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Italian senators voted on Wednesday to lift immunity for far-right leader Matteo Salvini, opening the way for a potentially career-ending trial over accusations he illegally detained migrants at sea last year.
The decision gives magistrates in Sicily the go-ahead to press charges over his decision to keep 131 rescued migrants blocked aboard a coastguard ship for six days last July as he waited for other European Union states to agree to take them in.
Salvini, the head of Italy's League party who was serving as interior minister at the time, could eventually face up to 15 years in jail if found guilty at the end of Italy's tortuous legal process. Conviction could also bar him from political office, dashing his ambitions to lead a future government.
Head held high'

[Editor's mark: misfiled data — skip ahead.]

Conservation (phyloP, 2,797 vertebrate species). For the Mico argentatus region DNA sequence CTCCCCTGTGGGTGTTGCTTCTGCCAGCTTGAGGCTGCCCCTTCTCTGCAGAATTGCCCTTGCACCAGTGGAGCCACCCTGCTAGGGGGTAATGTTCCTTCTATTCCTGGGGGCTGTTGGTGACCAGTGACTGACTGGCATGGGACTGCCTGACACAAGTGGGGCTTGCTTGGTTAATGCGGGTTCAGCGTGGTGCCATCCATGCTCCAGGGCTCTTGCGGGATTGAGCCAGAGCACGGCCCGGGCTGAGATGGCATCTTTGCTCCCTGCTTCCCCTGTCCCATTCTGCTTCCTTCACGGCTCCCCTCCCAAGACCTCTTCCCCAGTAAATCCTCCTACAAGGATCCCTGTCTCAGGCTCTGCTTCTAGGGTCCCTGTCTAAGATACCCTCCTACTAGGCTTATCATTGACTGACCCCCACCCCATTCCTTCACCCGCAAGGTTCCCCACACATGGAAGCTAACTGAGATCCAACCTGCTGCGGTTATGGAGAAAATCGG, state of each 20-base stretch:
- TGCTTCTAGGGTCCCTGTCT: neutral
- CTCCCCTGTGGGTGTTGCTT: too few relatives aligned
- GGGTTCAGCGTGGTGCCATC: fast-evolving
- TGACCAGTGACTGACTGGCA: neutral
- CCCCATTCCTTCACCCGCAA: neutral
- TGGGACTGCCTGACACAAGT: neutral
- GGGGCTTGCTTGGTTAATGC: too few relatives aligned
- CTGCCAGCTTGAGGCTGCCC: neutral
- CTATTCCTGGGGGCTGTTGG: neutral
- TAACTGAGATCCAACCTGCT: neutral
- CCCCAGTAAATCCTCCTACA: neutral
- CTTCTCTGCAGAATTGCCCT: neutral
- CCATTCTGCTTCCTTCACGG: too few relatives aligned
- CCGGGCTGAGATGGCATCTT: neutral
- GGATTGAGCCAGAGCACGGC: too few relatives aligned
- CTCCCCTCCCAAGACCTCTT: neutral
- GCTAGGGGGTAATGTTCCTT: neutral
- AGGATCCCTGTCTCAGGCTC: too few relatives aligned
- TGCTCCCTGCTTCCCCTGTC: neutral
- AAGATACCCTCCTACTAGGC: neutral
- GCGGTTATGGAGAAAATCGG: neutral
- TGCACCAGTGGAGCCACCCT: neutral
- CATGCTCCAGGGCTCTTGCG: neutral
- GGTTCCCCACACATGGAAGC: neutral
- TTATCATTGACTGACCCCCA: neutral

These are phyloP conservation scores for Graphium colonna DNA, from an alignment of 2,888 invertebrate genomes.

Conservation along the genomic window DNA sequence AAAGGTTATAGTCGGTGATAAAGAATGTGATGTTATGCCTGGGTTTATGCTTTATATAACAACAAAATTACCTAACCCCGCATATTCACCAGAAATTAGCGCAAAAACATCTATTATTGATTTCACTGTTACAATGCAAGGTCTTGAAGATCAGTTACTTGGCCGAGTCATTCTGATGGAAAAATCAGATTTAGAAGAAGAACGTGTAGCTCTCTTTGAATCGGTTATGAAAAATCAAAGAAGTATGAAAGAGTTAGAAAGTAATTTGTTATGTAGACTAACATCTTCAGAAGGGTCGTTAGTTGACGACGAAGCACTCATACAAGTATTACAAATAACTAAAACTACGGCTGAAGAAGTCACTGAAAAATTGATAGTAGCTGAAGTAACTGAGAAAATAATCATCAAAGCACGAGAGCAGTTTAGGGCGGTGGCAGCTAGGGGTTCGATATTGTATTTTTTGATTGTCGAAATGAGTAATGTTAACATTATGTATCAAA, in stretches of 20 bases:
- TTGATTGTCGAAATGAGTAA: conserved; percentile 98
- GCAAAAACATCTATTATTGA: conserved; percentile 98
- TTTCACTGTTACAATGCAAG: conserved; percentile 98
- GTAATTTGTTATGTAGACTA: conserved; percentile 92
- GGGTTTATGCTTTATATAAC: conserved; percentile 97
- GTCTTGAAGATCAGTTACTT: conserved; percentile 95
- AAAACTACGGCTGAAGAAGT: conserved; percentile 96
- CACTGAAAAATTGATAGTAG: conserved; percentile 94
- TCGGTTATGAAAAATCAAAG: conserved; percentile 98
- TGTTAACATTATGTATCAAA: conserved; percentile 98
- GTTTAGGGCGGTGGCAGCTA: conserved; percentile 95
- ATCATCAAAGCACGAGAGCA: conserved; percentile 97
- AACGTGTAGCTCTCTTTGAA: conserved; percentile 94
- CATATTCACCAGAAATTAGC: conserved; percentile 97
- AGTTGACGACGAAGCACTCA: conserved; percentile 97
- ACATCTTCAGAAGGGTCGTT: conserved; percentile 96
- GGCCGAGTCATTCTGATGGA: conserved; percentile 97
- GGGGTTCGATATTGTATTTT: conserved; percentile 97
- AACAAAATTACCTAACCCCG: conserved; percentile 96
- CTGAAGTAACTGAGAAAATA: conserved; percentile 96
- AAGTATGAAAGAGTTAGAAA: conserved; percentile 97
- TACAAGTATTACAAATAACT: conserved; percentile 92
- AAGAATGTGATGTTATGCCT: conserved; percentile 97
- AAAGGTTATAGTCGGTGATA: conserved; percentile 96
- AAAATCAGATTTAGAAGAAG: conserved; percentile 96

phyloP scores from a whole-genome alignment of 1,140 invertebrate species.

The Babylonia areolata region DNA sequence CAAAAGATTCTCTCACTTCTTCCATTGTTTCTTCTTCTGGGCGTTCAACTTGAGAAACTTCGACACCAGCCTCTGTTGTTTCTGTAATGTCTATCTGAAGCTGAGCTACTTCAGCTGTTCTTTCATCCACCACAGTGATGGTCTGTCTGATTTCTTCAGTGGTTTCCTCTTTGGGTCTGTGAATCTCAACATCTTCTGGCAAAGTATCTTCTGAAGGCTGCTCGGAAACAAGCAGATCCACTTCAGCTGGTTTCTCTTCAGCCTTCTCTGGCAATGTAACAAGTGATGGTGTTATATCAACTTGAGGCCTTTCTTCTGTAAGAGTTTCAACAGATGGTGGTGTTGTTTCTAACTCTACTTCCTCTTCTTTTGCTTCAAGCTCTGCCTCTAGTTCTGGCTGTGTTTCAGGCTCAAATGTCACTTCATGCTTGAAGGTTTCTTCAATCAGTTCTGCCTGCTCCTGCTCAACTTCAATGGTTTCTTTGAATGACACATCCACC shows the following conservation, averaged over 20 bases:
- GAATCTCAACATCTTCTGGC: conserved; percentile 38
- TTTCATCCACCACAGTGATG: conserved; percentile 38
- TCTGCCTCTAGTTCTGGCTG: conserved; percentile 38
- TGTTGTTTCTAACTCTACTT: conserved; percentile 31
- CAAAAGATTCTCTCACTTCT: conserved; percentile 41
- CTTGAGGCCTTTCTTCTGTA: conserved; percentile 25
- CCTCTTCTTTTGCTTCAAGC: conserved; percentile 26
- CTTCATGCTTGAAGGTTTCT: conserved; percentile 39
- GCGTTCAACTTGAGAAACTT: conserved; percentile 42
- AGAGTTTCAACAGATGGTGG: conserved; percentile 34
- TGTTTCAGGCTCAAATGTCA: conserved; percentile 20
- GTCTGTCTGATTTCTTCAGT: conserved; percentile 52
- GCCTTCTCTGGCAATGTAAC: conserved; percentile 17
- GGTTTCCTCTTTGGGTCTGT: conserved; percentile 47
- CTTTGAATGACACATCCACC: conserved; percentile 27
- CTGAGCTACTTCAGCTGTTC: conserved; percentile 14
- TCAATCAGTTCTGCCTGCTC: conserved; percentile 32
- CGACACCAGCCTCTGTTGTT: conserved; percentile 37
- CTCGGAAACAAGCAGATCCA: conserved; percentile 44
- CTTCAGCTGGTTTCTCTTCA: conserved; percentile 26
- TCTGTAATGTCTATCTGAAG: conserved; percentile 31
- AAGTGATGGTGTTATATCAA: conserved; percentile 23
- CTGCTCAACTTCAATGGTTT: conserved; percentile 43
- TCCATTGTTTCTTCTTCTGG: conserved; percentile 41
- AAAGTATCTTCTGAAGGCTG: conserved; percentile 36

Salvini had refused to allow rescued migrants off the Gregoretti coast guard boat – where they had been languishing for about a week in insalubrious conditions – until a deal was reached with other European states to host them.
A Catania court accused him of "abuse of power" in blocking them on board from July 27 to July 31 last year, and of illegally detaining them.
Salvini insists the decision had the backing of the government and Prime Minister Giuseppe Conte.
Before the debate began, Salvini took to Facebook to say he had his "head held high, with the calm conscience of those who have defended their land and people".
"If a man is not ready to fight for his ideas, either his ideas are worthless, or he is," Salvini wrote, quoting Ezra Pound, a 20th-century American poet known for his fascist sympathies.
Political ambitions at stake
Last month, fellow senators from Salvinis right-wing League party, granRead More – Source